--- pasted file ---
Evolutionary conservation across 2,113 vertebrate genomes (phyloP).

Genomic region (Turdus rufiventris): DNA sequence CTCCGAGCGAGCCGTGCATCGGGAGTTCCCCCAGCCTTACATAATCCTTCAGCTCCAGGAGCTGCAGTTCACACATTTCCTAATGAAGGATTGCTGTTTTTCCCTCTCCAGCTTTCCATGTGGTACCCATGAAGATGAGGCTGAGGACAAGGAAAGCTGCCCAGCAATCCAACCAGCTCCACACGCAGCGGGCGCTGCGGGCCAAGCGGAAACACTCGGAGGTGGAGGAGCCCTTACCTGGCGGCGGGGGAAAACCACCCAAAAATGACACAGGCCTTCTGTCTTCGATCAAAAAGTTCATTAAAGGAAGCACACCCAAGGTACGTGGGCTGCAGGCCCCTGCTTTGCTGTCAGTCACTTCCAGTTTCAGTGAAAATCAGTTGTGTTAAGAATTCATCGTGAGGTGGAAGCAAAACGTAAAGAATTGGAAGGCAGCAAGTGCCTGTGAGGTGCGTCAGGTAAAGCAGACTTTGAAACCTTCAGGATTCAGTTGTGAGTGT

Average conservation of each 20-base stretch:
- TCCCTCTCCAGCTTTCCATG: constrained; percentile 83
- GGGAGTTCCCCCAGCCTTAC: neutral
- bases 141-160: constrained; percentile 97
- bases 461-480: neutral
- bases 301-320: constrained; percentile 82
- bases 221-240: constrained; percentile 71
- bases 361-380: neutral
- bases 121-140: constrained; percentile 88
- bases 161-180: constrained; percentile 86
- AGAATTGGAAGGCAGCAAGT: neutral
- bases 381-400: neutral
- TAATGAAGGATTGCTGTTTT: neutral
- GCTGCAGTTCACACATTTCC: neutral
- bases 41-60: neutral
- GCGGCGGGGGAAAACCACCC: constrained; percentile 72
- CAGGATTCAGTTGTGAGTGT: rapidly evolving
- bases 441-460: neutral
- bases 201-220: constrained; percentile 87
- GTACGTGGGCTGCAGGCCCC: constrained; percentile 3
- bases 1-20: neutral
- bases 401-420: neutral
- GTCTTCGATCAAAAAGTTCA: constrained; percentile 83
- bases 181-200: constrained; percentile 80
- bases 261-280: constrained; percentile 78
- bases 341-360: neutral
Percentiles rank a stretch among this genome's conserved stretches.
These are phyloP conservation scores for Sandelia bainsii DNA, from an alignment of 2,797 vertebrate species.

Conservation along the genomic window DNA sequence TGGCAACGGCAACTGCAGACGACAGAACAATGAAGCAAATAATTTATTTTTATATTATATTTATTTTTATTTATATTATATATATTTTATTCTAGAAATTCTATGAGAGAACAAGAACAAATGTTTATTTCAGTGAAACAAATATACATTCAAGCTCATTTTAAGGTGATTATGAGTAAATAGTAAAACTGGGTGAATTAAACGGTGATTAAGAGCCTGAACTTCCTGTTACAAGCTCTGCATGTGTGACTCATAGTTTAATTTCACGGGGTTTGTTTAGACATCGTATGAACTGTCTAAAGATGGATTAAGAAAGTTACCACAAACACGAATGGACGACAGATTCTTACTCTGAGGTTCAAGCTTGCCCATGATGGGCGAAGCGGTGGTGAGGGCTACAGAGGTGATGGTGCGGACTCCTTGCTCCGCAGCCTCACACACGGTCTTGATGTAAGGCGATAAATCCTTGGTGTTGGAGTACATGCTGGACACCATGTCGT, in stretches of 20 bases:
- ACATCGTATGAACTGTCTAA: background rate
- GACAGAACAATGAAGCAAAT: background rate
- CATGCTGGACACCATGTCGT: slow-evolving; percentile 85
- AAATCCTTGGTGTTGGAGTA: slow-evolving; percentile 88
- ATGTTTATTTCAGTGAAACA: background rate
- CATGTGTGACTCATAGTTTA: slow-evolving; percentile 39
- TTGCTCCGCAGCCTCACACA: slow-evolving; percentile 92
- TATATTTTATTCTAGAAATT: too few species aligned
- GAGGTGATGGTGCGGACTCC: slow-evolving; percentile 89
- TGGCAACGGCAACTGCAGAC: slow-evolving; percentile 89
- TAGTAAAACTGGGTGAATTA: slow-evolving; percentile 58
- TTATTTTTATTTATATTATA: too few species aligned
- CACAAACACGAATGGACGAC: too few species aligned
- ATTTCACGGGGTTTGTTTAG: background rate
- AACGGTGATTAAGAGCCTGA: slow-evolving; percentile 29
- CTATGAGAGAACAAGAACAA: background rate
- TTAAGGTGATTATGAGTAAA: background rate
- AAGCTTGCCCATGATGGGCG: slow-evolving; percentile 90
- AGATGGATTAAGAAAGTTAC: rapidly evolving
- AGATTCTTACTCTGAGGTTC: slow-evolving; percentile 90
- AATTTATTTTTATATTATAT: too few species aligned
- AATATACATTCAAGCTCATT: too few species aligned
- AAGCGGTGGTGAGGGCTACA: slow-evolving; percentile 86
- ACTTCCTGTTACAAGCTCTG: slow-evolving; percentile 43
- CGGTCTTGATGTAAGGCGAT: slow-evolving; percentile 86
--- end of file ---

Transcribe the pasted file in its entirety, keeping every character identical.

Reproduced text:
Evolutionary conservation across 2,113 vertebrate genomes (phyloP).

Genomic region (Turdus rufiventris): DNA sequence CTCCGAGCGAGCCGTGCATCGGGAGTTCCCCCAGCCTTACATAATCCTTCAGCTCCAGGAGCTGCAGTTCACACATTTCCTAATGAAGGATTGCTGTTTTTCCCTCTCCAGCTTTCCATGTGGTACCCATGAAGATGAGGCTGAGGACAAGGAAAGCTGCCCAGCAATCCAACCAGCTCCACACGCAGCGGGCGCTGCGGGCCAAGCGGAAACACTCGGAGGTGGAGGAGCCCTTACCTGGCGGCGGGGGAAAACCACCCAAAAATGACACAGGCCTTCTGTCTTCGATCAAAAAGTTCATTAAAGGAAGCACACCCAAGGTACGTGGGCTGCAGGCCCCTGCTTTGCTGTCAGTCACTTCCAGTTTCAGTGAAAATCAGTTGTGTTAAGAATTCATCGTGAGGTGGAAGCAAAACGTAAAGAATTGGAAGGCAGCAAGTGCCTGTGAGGTGCGTCAGGTAAAGCAGACTTTGAAACCTTCAGGATTCAGTTGTGAGTGT

Average conservation of each 20-base stretch:
- TCCCTCTCCAGCTTTCCATG: constrained; percentile 83
- GGGAGTTCCCCCAGCCTTAC: neutral
- bases 141-160: constrained; percentile 97
- bases 461-480: neutral
- bases 301-320: constrained; percentile 82
- bases 221-240: constrained; percentile 71
- bases 361-380: neutral
- bases 121-140: constrained; percentile 88
- bases 161-180: constrained; percentile 86
- AGAATTGGAAGGCAGCAAGT: neutral
- bases 381-400: neutral
- TAATGAAGGATTGCTGTTTT: neutral
- GCTGCAGTTCACACATTTCC: neutral
- bases 41-60: neutral
- GCGGCGGGGGAAAACCACCC: constrained; percentile 72
- CAGGATTCAGTTGTGAGTGT: rapidly evolving
- bases 441-460: neutral
- bases 201-220: constrained; percentile 87
- GTACGTGGGCTGCAGGCCCC: constrained; percentile 3
- bases 1-20: neutral
- bases 401-420: neutral
- GTCTTCGATCAAAAAGTTCA: constrained; percentile 83
- bases 181-200: constrained; percentile 80
- bases 261-280: constrained; percentile 78
- bases 341-360: neutral
Percentiles rank a stretch among this genome's conserved stretches.
These are phyloP conservation scores for Sandelia bainsii DNA, from an alignment of 2,797 vertebrate species.

Conservation along the genomic window DNA sequence TGGCAACGGCAACTGCAGACGACAGAACAATGAAGCAAATAATTTATTTTTATATTATATTTATTTTTATTTATATTATATATATTTTATTCTAGAAATTCTATGAGAGAACAAGAACAAATGTTTATTTCAGTGAAACAAATATACATTCAAGCTCATTTTAAGGTGATTATGAGTAAATAGTAAAACTGGGTGAATTAAACGGTGATTAAGAGCCTGAACTTCCTGTTACAAGCTCTGCATGTGTGACTCATAGTTTAATTTCACGGGGTTTGTTTAGACATCGTATGAACTGTCTAAAGATGGATTAAGAAAGTTACCACAAACACGAATGGACGACAGATTCTTACTCTGAGGTTCAAGCTTGCCCATGATGGGCGAAGCGGTGGTGAGGGCTACAGAGGTGATGGTGCGGACTCCTTGCTCCGCAGCCTCACACACGGTCTTGATGTAAGGCGATAAATCCTTGGTGTTGGAGTACATGCTGGACACCATGTCGT, in stretches of 20 bases:
- ACATCGTATGAACTGTCTAA: background rate
- GACAGAACAATGAAGCAAAT: background rate
- CATGCTGGACACCATGTCGT: slow-evolving; percentile 85
- AAATCCTTGGTGTTGGAGTA: slow-evolving; percentile 88
- ATGTTTATTTCAGTGAAACA: background rate
- CATGTGTGACTCATAGTTTA: slow-evolving; percentile 39
- TTGCTCCGCAGCCTCACACA: slow-evolving; percentile 92
- TATATTTTATTCTAGAAATT: too few species aligned
- GAGGTGATGGTGCGGACTCC: slow-evolving; percentile 89
- TGGCAACGGCAACTGCAGAC: slow-evolving; percentile 89
- TAGTAAAACTGGGTGAATTA: slow-evolving; percentile 58
- TTATTTTTATTTATATTATA: too few species aligned
- CACAAACACGAATGGACGAC: too few species aligned
- ATTTCACGGGGTTTGTTTAG: background rate
- AACGGTGATTAAGAGCCTGA: slow-evolving; percentile 29
- CTATGAGAGAACAAGAACAA: background rate
- TTAAGGTGATTATGAGTAAA: background rate
- AAGCTTGCCCATGATGGGCG: slow-evolving; percentile 90
- AGATGGATTAAGAAAGTTAC: rapidly evolving
- AGATTCTTACTCTGAGGTTC: slow-evolving; percentile 90
- AATTTATTTTTATATTATAT: too few species aligned
- AATATACATTCAAGCTCATT: too few species aligned
- AAGCGGTGGTGAGGGCTACA: slow-evolving; percentile 86
- ACTTCCTGTTACAAGCTCTG: slow-evolving; percentile 43
- CGGTCTTGATGTAAGGCGAT: slow-evolving; percentile 86